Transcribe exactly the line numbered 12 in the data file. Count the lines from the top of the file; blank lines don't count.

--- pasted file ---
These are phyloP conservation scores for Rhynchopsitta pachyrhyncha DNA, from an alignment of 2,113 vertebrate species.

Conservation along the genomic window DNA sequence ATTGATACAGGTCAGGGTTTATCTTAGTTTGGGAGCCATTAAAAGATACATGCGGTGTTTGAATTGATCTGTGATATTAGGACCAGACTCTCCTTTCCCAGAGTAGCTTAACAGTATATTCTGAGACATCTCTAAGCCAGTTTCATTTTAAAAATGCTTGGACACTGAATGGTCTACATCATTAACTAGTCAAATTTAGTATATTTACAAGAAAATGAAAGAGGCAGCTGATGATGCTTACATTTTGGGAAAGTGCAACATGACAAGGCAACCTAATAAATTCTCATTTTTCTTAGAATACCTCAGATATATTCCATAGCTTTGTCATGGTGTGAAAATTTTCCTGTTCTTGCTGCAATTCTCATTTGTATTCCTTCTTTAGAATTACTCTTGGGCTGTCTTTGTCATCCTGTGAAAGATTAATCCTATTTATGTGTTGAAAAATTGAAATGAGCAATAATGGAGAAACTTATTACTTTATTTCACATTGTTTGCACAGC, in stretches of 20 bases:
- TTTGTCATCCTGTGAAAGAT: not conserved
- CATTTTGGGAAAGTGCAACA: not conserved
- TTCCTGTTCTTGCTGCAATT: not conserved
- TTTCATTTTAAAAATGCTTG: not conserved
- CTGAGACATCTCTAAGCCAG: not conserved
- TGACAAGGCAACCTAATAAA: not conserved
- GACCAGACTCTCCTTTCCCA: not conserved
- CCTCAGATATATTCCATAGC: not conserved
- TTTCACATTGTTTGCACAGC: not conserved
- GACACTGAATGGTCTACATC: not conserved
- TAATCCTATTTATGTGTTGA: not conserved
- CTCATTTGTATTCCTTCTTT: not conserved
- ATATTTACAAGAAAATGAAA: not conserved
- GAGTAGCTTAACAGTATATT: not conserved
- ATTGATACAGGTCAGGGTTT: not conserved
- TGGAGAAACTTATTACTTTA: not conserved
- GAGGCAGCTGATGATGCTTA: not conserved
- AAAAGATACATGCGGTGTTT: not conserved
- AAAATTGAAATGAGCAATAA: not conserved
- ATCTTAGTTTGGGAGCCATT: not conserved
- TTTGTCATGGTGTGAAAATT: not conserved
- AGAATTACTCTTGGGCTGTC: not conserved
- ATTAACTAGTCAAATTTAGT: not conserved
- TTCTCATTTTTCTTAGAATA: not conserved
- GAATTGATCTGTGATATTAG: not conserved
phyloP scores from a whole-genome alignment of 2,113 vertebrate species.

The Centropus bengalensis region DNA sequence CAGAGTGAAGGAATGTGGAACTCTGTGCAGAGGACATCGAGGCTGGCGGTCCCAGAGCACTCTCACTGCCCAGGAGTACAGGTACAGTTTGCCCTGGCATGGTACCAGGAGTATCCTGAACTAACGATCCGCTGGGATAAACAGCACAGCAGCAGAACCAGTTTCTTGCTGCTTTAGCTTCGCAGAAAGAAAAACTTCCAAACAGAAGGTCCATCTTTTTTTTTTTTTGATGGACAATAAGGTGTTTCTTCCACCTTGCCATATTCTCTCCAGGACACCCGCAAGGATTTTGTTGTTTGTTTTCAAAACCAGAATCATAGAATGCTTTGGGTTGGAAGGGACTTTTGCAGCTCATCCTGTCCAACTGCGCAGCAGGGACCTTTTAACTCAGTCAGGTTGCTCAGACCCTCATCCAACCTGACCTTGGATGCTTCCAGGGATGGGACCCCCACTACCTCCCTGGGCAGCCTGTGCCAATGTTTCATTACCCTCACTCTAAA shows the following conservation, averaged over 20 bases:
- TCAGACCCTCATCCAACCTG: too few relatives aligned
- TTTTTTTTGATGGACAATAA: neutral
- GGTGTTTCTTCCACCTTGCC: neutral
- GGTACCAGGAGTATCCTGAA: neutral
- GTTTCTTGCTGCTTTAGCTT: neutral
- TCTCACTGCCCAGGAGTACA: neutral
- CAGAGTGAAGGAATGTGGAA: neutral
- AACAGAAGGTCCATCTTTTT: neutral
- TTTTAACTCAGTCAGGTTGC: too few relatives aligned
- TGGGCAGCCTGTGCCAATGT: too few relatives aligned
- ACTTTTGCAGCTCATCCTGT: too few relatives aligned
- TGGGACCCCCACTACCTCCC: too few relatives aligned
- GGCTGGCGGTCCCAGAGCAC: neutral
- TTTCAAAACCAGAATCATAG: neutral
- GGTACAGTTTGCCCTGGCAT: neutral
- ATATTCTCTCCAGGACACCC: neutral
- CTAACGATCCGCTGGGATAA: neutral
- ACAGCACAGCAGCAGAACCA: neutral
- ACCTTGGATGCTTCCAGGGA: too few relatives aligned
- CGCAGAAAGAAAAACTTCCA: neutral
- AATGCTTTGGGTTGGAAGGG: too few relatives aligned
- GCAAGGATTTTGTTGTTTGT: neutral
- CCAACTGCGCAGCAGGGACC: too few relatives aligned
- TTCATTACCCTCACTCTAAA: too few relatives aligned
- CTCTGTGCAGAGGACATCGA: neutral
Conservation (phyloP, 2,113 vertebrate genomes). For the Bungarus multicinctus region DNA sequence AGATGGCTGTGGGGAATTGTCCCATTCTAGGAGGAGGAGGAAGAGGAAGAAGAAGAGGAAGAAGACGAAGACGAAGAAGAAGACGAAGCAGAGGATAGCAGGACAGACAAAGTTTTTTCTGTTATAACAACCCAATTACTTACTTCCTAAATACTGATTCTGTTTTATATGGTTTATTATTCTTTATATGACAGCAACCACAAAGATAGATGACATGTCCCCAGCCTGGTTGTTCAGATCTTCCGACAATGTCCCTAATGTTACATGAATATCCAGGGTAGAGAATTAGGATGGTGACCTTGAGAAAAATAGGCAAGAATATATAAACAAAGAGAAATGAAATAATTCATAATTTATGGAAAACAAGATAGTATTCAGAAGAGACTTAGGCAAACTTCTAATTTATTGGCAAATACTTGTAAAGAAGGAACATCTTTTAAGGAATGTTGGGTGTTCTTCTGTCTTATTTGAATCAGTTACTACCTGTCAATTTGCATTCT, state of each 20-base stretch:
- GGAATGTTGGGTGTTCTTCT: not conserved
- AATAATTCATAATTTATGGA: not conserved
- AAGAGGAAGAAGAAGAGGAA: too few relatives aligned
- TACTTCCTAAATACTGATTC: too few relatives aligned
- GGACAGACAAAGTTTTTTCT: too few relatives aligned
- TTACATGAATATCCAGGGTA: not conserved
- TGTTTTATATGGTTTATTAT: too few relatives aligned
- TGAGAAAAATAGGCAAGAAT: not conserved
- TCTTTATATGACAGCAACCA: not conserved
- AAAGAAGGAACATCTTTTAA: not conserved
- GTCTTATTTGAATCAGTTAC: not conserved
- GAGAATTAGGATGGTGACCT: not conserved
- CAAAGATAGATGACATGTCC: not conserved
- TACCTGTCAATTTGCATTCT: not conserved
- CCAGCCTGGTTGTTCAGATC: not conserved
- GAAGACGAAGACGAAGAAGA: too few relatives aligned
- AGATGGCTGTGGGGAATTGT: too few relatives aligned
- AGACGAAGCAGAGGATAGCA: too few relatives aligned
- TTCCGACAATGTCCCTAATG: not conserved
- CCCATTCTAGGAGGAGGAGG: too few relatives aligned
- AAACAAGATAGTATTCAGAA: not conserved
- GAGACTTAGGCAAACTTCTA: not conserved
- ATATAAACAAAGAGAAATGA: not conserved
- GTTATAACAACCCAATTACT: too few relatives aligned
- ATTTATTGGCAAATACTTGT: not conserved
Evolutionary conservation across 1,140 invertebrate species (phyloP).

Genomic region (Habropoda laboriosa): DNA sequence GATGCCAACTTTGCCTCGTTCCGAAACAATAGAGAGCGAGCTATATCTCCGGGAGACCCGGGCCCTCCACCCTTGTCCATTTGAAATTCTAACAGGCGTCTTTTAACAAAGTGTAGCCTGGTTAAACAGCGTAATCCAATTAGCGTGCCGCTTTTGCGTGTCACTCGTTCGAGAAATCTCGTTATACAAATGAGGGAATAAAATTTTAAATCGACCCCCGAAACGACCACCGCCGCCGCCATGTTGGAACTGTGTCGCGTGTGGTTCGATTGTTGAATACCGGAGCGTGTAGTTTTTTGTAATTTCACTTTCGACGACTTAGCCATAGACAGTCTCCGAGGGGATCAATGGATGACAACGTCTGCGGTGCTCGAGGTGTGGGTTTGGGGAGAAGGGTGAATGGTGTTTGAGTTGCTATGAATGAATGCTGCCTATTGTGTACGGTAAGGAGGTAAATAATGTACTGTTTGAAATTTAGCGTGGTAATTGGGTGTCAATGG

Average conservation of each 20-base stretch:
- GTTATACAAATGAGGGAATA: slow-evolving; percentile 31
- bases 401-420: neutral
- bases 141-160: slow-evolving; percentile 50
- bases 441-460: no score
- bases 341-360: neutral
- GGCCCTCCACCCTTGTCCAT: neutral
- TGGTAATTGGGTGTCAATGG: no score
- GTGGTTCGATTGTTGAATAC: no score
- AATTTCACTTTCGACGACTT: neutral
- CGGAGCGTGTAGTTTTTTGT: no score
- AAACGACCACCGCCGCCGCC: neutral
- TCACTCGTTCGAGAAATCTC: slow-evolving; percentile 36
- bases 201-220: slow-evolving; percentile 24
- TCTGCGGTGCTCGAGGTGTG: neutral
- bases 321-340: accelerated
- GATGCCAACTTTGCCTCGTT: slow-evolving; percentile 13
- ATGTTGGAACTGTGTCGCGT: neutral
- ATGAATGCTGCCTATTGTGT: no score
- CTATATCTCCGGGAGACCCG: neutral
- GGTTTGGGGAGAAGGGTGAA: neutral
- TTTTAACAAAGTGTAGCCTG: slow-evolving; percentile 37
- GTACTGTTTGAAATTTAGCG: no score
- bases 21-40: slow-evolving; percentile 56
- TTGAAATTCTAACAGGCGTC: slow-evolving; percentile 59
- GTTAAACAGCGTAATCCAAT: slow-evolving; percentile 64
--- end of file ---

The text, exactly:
- GACACTGAATGGTCTACATC: not conserved